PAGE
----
Renewed homeowner interest in undertaking home renovation projects has boosted remodelers’ optimism that demand for their services will rebound in the third quarter. Activity began to improve in the latter part of the second quarter as some states started opening up businesses and relaxing stay-at-home orders.

An increase in project inquiries is driving expectations for an even better third quarter. But with some cities and states reinstating closures and lockdowns due to renewed outbreaks of the COVID-19 virus, the outlook at present is more uncertain.

Market conditions for remodelers have improved substantially since March and April, finds the National Association of Home Builders. Its Remodeling Market Index (RMI) for the second quarter came soaring back at 73 after plummeting to 24 in the previous poll. On average, members rated current business conditions at 77 and future indicators at 70, both well within “good” territory.

Remodelers and contractors responding to the Q3 2020 Houzz Renovation Barometer survey reported recent business activity in the second quarter had increased only slightly from the first quarter, but that their expected business activity in the third quarter was a solid reading of 75, compared to 18 the quarter before. Overall, they exuded confidence that the worst was behind them. Their outlook for how the sector would perform over the entire year improved from 66 to 82.

Heading into the third quarter, the most recent Pulse survey from the National Kitchen & Bath Association, released on July 9, shows conditions improving but at a slower pace than anticipated. It recorded an overall rating of the pandemic’s impact of 6.4, nearly the same as the 6.5 for June.

Some sectors reported more improvement than others, with builders and construction professionals seeing a lessening of an impact on their business, while manufacturers and designers said the impact had increased somewhat. Among the latter group, just 37% said demand for their services was on the rise (down from 43% the previous month). The decline was attributed to an increase in DIY and smaller quick-fix projects, facilitated by homeowners being able to do their own shopping again.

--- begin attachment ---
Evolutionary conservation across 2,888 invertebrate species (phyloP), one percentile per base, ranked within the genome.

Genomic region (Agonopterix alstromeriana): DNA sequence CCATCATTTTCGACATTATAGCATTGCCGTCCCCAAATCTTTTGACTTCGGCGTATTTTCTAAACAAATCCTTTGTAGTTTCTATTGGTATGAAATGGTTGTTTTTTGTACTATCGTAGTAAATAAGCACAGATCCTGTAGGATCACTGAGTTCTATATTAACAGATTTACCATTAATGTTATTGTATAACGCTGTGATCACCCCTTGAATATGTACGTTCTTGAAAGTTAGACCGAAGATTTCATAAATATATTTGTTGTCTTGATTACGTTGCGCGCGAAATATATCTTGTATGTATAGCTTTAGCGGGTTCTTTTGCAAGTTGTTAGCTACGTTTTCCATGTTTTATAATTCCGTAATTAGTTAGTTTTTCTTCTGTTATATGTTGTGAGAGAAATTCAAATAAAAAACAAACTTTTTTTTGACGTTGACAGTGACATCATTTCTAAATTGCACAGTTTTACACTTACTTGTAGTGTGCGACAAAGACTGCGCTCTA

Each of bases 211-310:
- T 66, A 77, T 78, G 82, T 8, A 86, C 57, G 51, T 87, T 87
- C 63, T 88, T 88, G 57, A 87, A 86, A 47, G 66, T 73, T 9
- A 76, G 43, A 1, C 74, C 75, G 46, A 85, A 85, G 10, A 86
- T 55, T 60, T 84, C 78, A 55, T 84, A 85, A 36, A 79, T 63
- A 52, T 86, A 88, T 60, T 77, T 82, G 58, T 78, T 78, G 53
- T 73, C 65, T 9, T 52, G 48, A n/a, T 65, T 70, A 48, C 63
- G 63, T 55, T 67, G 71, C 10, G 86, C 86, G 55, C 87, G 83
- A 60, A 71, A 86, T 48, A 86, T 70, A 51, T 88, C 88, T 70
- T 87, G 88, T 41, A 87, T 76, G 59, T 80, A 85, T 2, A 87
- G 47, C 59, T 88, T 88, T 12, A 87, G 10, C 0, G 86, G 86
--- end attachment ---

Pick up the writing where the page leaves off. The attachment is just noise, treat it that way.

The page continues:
Taking the longer view, the latest forecast of the Leading Indicator of Remodeling Activity (LIRA) from the Remodeling Futures Program at Joint Center for Housing Studies of Harvard University (JCHS) projects annual declines in home renovation and repair spending throughout the remainder of this year and into the first half of next year, reaching only 0.4% by the second quarter of 2021. It expects that the current upward trend in activity will eventually taper off, with homeowners choosing to scale back, postpone and cancel major renovation projects as home sales flatten and unemployment remains high.

Another damper is surely to be the recent upswing in COVID-19 cases and deaths spreading across the country, causing officials to once again shut down some businesses and urge residents to stay at home as much as possible. Without doubt, the demand for remodeling services is real, but whether homeowners will feel comfortable undertaking projects in the midst of so much uncertainty is yet another challenge for the industry.